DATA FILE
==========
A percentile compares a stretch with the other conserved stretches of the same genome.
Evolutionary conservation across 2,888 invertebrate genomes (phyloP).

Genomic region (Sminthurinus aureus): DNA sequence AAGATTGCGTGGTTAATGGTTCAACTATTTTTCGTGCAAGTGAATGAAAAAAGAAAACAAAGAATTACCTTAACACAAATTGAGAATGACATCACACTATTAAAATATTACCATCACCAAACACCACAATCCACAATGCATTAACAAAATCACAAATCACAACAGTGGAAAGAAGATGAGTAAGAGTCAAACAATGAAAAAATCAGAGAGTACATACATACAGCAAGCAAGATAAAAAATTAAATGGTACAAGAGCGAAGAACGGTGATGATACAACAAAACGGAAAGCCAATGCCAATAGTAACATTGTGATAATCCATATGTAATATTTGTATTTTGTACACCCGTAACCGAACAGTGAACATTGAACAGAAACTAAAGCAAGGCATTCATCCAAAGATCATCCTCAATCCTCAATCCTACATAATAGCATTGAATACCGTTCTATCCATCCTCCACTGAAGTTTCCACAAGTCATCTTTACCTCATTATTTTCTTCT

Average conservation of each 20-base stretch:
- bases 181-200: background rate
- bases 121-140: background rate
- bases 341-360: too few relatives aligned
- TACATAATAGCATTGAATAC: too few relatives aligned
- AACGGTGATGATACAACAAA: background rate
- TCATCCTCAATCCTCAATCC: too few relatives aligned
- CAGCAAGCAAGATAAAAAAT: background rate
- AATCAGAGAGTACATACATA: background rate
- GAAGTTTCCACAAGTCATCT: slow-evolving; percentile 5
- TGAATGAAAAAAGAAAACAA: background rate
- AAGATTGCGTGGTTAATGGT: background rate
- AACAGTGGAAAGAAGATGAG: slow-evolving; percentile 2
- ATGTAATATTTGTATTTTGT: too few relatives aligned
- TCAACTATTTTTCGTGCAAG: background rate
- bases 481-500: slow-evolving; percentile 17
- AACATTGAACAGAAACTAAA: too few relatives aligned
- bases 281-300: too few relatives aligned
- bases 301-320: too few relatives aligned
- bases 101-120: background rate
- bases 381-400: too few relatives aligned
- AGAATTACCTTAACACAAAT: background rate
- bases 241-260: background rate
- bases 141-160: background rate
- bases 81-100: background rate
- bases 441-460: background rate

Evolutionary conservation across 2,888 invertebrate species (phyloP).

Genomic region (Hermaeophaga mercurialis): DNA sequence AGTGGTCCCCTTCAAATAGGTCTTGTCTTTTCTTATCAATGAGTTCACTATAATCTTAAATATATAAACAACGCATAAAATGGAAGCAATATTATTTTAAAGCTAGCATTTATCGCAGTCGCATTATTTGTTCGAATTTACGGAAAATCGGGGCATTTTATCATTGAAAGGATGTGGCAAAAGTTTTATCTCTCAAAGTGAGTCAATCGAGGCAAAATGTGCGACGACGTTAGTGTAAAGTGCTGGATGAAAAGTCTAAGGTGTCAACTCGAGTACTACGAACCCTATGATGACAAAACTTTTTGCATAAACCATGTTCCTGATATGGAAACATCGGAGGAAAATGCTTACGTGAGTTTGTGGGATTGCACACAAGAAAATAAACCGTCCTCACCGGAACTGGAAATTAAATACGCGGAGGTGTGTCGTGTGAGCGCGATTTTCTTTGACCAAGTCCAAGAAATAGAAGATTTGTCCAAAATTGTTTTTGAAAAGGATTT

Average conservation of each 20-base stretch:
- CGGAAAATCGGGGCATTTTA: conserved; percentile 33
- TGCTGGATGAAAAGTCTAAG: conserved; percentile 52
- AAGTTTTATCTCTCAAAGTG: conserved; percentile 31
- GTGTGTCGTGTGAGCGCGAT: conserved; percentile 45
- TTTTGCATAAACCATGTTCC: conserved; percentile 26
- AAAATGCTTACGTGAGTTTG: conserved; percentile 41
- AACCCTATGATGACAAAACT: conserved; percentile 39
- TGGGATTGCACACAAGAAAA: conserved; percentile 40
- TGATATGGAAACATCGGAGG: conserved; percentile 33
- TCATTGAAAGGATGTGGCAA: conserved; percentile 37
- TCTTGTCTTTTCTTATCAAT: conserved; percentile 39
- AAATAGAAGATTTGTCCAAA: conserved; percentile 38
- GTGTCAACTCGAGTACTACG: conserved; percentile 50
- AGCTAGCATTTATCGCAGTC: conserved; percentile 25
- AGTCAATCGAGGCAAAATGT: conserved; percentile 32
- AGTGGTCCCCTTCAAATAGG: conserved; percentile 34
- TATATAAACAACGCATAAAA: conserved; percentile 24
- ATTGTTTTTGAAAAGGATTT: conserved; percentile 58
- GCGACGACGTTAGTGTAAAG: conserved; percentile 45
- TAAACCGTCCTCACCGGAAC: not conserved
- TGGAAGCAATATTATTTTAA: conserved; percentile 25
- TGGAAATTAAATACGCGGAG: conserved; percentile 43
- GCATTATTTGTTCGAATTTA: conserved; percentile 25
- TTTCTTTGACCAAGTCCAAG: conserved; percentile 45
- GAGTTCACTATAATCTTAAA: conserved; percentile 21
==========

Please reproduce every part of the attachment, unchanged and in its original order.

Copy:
A percentile compares a stretch with the other conserved stretches of the same genome.
Evolutionary conservation across 2,888 invertebrate genomes (phyloP).

Genomic region (Sminthurinus aureus): DNA sequence AAGATTGCGTGGTTAATGGTTCAACTATTTTTCGTGCAAGTGAATGAAAAAAGAAAACAAAGAATTACCTTAACACAAATTGAGAATGACATCACACTATTAAAATATTACCATCACCAAACACCACAATCCACAATGCATTAACAAAATCACAAATCACAACAGTGGAAAGAAGATGAGTAAGAGTCAAACAATGAAAAAATCAGAGAGTACATACATACAGCAAGCAAGATAAAAAATTAAATGGTACAAGAGCGAAGAACGGTGATGATACAACAAAACGGAAAGCCAATGCCAATAGTAACATTGTGATAATCCATATGTAATATTTGTATTTTGTACACCCGTAACCGAACAGTGAACATTGAACAGAAACTAAAGCAAGGCATTCATCCAAAGATCATCCTCAATCCTCAATCCTACATAATAGCATTGAATACCGTTCTATCCATCCTCCACTGAAGTTTCCACAAGTCATCTTTACCTCATTATTTTCTTCT

Average conservation of each 20-base stretch:
- bases 181-200: background rate
- bases 121-140: background rate
- bases 341-360: too few relatives aligned
- TACATAATAGCATTGAATAC: too few relatives aligned
- AACGGTGATGATACAACAAA: background rate
- TCATCCTCAATCCTCAATCC: too few relatives aligned
- CAGCAAGCAAGATAAAAAAT: background rate
- AATCAGAGAGTACATACATA: background rate
- GAAGTTTCCACAAGTCATCT: slow-evolving; percentile 5
- TGAATGAAAAAAGAAAACAA: background rate
- AAGATTGCGTGGTTAATGGT: background rate
- AACAGTGGAAAGAAGATGAG: slow-evolving; percentile 2
- ATGTAATATTTGTATTTTGT: too few relatives aligned
- TCAACTATTTTTCGTGCAAG: background rate
- bases 481-500: slow-evolving; percentile 17
- AACATTGAACAGAAACTAAA: too few relatives aligned
- bases 281-300: too few relatives aligned
- bases 301-320: too few relatives aligned
- bases 101-120: background rate
- bases 381-400: too few relatives aligned
- AGAATTACCTTAACACAAAT: background rate
- bases 241-260: background rate
- bases 141-160: background rate
- bases 81-100: background rate
- bases 441-460: background rate

Evolutionary conservation across 2,888 invertebrate species (phyloP).

Genomic region (Hermaeophaga mercurialis): DNA sequence AGTGGTCCCCTTCAAATAGGTCTTGTCTTTTCTTATCAATGAGTTCACTATAATCTTAAATATATAAACAACGCATAAAATGGAAGCAATATTATTTTAAAGCTAGCATTTATCGCAGTCGCATTATTTGTTCGAATTTACGGAAAATCGGGGCATTTTATCATTGAAAGGATGTGGCAAAAGTTTTATCTCTCAAAGTGAGTCAATCGAGGCAAAATGTGCGACGACGTTAGTGTAAAGTGCTGGATGAAAAGTCTAAGGTGTCAACTCGAGTACTACGAACCCTATGATGACAAAACTTTTTGCATAAACCATGTTCCTGATATGGAAACATCGGAGGAAAATGCTTACGTGAGTTTGTGGGATTGCACACAAGAAAATAAACCGTCCTCACCGGAACTGGAAATTAAATACGCGGAGGTGTGTCGTGTGAGCGCGATTTTCTTTGACCAAGTCCAAGAAATAGAAGATTTGTCCAAAATTGTTTTTGAAAAGGATTT

Average conservation of each 20-base stretch:
- CGGAAAATCGGGGCATTTTA: conserved; percentile 33
- TGCTGGATGAAAAGTCTAAG: conserved; percentile 52
- AAGTTTTATCTCTCAAAGTG: conserved; percentile 31
- GTGTGTCGTGTGAGCGCGAT: conserved; percentile 45
- TTTTGCATAAACCATGTTCC: conserved; percentile 26
- AAAATGCTTACGTGAGTTTG: conserved; percentile 41
- AACCCTATGATGACAAAACT: conserved; percentile 39
- TGGGATTGCACACAAGAAAA: conserved; percentile 40
- TGATATGGAAACATCGGAGG: conserved; percentile 33
- TCATTGAAAGGATGTGGCAA: conserved; percentile 37
- TCTTGTCTTTTCTTATCAAT: conserved; percentile 39
- AAATAGAAGATTTGTCCAAA: conserved; percentile 38
- GTGTCAACTCGAGTACTACG: conserved; percentile 50
- AGCTAGCATTTATCGCAGTC: conserved; percentile 25
- AGTCAATCGAGGCAAAATGT: conserved; percentile 32
- AGTGGTCCCCTTCAAATAGG: conserved; percentile 34
- TATATAAACAACGCATAAAA: conserved; percentile 24
- ATTGTTTTTGAAAAGGATTT: conserved; percentile 58
- GCGACGACGTTAGTGTAAAG: conserved; percentile 45
- TAAACCGTCCTCACCGGAAC: not conserved
- TGGAAGCAATATTATTTTAA: conserved; percentile 25
- TGGAAATTAAATACGCGGAG: conserved; percentile 43
- GCATTATTTGTTCGAATTTA: conserved; percentile 25
- TTTCTTTGACCAAGTCCAAG: conserved; percentile 45
- GAGTTCACTATAATCTTAAA: conserved; percentile 21